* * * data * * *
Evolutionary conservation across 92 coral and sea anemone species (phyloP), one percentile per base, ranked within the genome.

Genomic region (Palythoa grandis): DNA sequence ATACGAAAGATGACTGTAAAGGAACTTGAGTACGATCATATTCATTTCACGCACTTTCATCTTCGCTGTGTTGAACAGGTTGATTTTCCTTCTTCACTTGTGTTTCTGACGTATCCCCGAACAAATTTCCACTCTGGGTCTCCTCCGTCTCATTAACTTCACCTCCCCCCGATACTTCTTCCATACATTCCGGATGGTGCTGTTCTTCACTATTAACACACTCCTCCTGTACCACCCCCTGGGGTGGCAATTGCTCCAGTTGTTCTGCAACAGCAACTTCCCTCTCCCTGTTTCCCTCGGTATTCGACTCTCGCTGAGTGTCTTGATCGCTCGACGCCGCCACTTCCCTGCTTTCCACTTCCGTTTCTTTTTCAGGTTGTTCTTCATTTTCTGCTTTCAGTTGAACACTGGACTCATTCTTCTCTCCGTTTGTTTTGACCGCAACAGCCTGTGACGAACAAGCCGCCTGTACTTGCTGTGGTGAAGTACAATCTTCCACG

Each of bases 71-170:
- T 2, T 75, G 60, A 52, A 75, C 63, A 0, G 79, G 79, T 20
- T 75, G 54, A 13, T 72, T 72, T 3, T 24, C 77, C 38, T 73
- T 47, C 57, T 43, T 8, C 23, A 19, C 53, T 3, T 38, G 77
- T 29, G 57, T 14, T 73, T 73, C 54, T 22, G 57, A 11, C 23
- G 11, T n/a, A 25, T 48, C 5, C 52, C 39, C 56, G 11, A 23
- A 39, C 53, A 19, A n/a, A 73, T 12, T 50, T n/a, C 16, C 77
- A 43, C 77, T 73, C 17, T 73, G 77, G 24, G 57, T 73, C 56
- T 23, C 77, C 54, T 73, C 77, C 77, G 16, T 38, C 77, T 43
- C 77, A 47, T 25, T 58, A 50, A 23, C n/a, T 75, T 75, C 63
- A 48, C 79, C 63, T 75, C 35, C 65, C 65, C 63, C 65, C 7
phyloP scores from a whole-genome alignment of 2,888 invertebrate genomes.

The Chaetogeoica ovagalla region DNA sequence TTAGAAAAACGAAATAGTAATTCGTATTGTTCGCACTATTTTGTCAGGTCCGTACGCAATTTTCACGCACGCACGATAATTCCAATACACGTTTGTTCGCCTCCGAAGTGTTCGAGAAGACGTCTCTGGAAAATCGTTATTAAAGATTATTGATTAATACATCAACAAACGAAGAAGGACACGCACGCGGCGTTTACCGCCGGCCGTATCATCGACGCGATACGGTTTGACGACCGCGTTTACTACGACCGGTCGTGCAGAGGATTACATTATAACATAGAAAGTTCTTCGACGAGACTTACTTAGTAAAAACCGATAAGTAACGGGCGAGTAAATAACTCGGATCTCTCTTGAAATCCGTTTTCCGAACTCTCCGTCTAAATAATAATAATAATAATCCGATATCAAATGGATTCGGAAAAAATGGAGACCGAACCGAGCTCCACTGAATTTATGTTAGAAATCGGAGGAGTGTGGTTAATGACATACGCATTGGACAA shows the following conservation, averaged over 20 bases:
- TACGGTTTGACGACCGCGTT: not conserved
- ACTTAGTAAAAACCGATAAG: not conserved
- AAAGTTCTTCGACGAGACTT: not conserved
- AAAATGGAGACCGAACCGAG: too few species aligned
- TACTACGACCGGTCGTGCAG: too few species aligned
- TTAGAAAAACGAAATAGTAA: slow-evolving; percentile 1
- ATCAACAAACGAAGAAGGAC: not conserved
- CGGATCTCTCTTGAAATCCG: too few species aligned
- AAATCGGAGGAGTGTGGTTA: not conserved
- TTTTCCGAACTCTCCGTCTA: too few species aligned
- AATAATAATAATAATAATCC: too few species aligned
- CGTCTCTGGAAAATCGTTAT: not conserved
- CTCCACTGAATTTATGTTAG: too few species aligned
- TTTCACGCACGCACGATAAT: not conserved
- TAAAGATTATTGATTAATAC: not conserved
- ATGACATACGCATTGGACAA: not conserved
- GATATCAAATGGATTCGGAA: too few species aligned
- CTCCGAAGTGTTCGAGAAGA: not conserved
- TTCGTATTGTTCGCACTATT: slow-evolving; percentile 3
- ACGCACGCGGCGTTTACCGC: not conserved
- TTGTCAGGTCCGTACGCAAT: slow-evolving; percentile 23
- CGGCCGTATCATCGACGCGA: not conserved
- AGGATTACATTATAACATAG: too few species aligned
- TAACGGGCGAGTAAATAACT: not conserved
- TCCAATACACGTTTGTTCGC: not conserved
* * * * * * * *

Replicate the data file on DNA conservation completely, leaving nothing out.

Evolutionary conservation across 92 coral and sea anemone species (phyloP), one percentile per base, ranked within the genome.

Genomic region (Palythoa grandis): DNA sequence ATACGAAAGATGACTGTAAAGGAACTTGAGTACGATCATATTCATTTCACGCACTTTCATCTTCGCTGTGTTGAACAGGTTGATTTTCCTTCTTCACTTGTGTTTCTGACGTATCCCCGAACAAATTTCCACTCTGGGTCTCCTCCGTCTCATTAACTTCACCTCCCCCCGATACTTCTTCCATACATTCCGGATGGTGCTGTTCTTCACTATTAACACACTCCTCCTGTACCACCCCCTGGGGTGGCAATTGCTCCAGTTGTTCTGCAACAGCAACTTCCCTCTCCCTGTTTCCCTCGGTATTCGACTCTCGCTGAGTGTCTTGATCGCTCGACGCCGCCACTTCCCTGCTTTCCACTTCCGTTTCTTTTTCAGGTTGTTCTTCATTTTCTGCTTTCAGTTGAACACTGGACTCATTCTTCTCTCCGTTTGTTTTGACCGCAACAGCCTGTGACGAACAAGCCGCCTGTACTTGCTGTGGTGAAGTACAATCTTCCACG

Each of bases 71-170:
- T 2, T 75, G 60, A 52, A 75, C 63, A 0, G 79, G 79, T 20
- T 75, G 54, A 13, T 72, T 72, T 3, T 24, C 77, C 38, T 73
- T 47, C 57, T 43, T 8, C 23, A 19, C 53, T 3, T 38, G 77
- T 29, G 57, T 14, T 73, T 73, C 54, T 22, G 57, A 11, C 23
- G 11, T n/a, A 25, T 48, C 5, C 52, C 39, C 56, G 11, A 23
- A 39, C 53, A 19, A n/a, A 73, T 12, T 50, T n/a, C 16, C 77
- A 43, C 77, T 73, C 17, T 73, G 77, G 24, G 57, T 73, C 56
- T 23, C 77, C 54, T 73, C 77, C 77, G 16, T 38, C 77, T 43
- C 77, A 47, T 25, T 58, A 50, A 23, C n/a, T 75, T 75, C 63
- A 48, C 79, C 63, T 75, C 35, C 65, C 65, C 63, C 65, C 7
phyloP scores from a whole-genome alignment of 2,888 invertebrate genomes.

The Chaetogeoica ovagalla region DNA sequence TTAGAAAAACGAAATAGTAATTCGTATTGTTCGCACTATTTTGTCAGGTCCGTACGCAATTTTCACGCACGCACGATAATTCCAATACACGTTTGTTCGCCTCCGAAGTGTTCGAGAAGACGTCTCTGGAAAATCGTTATTAAAGATTATTGATTAATACATCAACAAACGAAGAAGGACACGCACGCGGCGTTTACCGCCGGCCGTATCATCGACGCGATACGGTTTGACGACCGCGTTTACTACGACCGGTCGTGCAGAGGATTACATTATAACATAGAAAGTTCTTCGACGAGACTTACTTAGTAAAAACCGATAAGTAACGGGCGAGTAAATAACTCGGATCTCTCTTGAAATCCGTTTTCCGAACTCTCCGTCTAAATAATAATAATAATAATCCGATATCAAATGGATTCGGAAAAAATGGAGACCGAACCGAGCTCCACTGAATTTATGTTAGAAATCGGAGGAGTGTGGTTAATGACATACGCATTGGACAA shows the following conservation, averaged over 20 bases:
- TACGGTTTGACGACCGCGTT: not conserved
- ACTTAGTAAAAACCGATAAG: not conserved
- AAAGTTCTTCGACGAGACTT: not conserved
- AAAATGGAGACCGAACCGAG: too few species aligned
- TACTACGACCGGTCGTGCAG: too few species aligned
- TTAGAAAAACGAAATAGTAA: slow-evolving; percentile 1
- ATCAACAAACGAAGAAGGAC: not conserved
- CGGATCTCTCTTGAAATCCG: too few species aligned
- AAATCGGAGGAGTGTGGTTA: not conserved
- TTTTCCGAACTCTCCGTCTA: too few species aligned
- AATAATAATAATAATAATCC: too few species aligned
- CGTCTCTGGAAAATCGTTAT: not conserved
- CTCCACTGAATTTATGTTAG: too few species aligned
- TTTCACGCACGCACGATAAT: not conserved
- TAAAGATTATTGATTAATAC: not conserved
- ATGACATACGCATTGGACAA: not conserved
- GATATCAAATGGATTCGGAA: too few species aligned
- CTCCGAAGTGTTCGAGAAGA: not conserved
- TTCGTATTGTTCGCACTATT: slow-evolving; percentile 3
- ACGCACGCGGCGTTTACCGC: not conserved
- TTGTCAGGTCCGTACGCAAT: slow-evolving; percentile 23
- CGGCCGTATCATCGACGCGA: not conserved
- AGGATTACATTATAACATAG: too few species aligned
- TAACGGGCGAGTAAATAACT: not conserved
- TCCAATACACGTTTGTTCGC: not conserved